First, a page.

• Clean electric stove reflectors. These reflect the element’s heat energy up at your cook pot. Old warped pots and pans won’t heat up as well or waste energy. Pots and pans should have a flat bottom and be in full contact with the stove’s heating element surface to fully transfer the heat.
  • Copper bottom pans conduct heat faster then plain steel pans. Matching the right size pan to the burner prevents heat waste, too.
  • Turn off electric stove heating elements 5 – 10 minutes before the dish should be done and the residual heat will finish the job. Plus — if you’re cooking meat, reducing the heat allows meat to rest. Cooking forces flavor-laden moisture to the center of the cut of meat. Resting lets all that flavor redistribute itself through out the meat, making it taste better.

4) Invest in EnergyStar Appliances

Energy Efficiency 'Round the Home: Part 1 - In the Kitchen
We’re not saying your current appliances are garbage, Dad, but you’ll save money in the long term by spending money on more efficient appliances in the short term.

If your refrigerator or dishwasher is more than 10 years old, replacing it with a newer EnergyStar qualified model will use much less energy and save you money over the lifetime of the appliance. You can also save money on your purchase with rebates from your local utility.

Except for central air conditioning systems, refrigerators are among the biggest users of energy in the home. The larger the fridge, the more energy it uses. If your current machine is no more than ten years old, you could save $15 a year with an EnergyStar Model, but if it’s at least 20 years old, you can save $30 or more. Because of new materials and improved designs, newer EnergyStar qualified models are 15% more efficient than non-qualifying models and 40% more efficient than those made in 2001.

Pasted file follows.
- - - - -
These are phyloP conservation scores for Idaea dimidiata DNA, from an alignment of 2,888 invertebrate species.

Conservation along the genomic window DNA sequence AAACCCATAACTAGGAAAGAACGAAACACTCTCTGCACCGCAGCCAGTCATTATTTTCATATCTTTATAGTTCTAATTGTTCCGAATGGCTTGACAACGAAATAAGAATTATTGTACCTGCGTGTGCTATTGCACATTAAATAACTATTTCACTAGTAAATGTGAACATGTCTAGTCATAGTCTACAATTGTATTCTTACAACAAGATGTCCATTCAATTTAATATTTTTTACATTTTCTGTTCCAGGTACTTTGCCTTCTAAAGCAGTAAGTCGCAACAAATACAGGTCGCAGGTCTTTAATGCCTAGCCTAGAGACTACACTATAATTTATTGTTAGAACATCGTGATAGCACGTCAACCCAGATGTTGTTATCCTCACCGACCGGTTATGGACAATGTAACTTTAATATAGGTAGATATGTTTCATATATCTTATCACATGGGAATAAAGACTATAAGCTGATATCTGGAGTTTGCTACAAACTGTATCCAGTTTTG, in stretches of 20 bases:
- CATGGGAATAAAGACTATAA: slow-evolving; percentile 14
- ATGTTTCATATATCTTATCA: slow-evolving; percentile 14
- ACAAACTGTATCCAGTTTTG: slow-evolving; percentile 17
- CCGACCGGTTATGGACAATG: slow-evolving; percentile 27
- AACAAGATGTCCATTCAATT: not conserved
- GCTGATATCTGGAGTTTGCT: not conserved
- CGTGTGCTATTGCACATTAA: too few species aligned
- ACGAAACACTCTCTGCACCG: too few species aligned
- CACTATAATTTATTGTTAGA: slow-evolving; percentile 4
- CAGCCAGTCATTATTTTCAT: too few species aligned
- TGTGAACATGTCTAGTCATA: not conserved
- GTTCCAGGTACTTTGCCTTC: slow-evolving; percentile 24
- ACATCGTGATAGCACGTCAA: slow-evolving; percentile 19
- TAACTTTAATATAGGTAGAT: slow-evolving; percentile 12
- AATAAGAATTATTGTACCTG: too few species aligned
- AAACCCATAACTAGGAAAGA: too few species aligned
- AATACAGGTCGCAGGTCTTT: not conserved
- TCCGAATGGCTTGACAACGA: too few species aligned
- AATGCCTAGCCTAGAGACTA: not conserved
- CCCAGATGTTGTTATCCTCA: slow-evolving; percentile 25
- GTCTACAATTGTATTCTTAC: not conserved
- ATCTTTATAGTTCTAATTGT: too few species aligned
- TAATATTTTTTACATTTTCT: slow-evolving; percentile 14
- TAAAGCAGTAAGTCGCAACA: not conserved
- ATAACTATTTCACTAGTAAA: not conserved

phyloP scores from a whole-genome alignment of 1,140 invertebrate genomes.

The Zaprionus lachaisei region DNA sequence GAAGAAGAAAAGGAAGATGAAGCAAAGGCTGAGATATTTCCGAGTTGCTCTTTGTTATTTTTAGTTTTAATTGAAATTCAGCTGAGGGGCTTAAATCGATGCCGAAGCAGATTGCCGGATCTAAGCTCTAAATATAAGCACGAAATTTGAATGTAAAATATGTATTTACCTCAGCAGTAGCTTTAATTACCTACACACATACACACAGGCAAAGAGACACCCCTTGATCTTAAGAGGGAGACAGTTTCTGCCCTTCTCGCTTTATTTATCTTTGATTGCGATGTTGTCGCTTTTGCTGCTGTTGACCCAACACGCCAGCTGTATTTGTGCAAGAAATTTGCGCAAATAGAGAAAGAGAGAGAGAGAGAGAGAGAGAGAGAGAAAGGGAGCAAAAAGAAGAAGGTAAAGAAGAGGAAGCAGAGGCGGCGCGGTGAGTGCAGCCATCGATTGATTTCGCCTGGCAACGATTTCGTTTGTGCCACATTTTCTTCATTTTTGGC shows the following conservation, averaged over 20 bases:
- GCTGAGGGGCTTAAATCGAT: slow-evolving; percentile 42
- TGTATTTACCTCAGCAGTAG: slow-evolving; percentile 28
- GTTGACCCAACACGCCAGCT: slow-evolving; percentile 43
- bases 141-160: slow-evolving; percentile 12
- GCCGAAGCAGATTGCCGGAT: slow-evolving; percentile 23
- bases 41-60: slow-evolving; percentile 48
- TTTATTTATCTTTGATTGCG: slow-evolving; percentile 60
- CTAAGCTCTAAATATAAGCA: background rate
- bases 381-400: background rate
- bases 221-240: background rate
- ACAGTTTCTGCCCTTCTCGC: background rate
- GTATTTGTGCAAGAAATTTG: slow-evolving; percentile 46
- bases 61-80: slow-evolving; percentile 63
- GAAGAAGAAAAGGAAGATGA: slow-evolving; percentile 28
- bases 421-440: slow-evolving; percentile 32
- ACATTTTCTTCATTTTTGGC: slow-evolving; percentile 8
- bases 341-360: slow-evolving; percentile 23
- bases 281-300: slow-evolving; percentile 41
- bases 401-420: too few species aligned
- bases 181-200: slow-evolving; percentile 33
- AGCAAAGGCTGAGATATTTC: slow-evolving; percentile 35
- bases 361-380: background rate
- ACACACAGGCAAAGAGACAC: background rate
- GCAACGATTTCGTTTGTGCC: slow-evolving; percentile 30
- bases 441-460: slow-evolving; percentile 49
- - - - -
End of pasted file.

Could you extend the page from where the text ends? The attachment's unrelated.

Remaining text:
Dishwasher design and technology now use sensors, better water jets, and water filtering to clean more efficiently while using less water, less detergent, and less electricity for motors and heat. New dishwashers use 5 gallons (19 litres) of water — half what was permitted in 1994. EnergyStar qualified models can use no more than 4.25 gallons (16 litres) per cycle, and some use as little as 2 gallons (7.5 litres) per cycle.

5) Practical Tips

In the summer, use your appliances at night. Ovens, ranges, dryers, and dishwashers all add to your home’s cooling load.  By overusing these appliances, you increase the time it take for your air conditioner to cool your home and drives up your bill. Waiting until nightfall when it is cooler outside will reduce the amount of heat that can get trapped in your home.

Restless for more? In Part 2 of our “Energy Efficiency ‘Round the Home” series, we’ll take you into the bedroom. You can’t take this lying down!

About 

Vernon Trollinger is a writer with a background in home improvement, electronics, fiction writing, and archaeology. He now writes about green energy technology, home energy efficiency, the natural gas industry, and the electrical grid.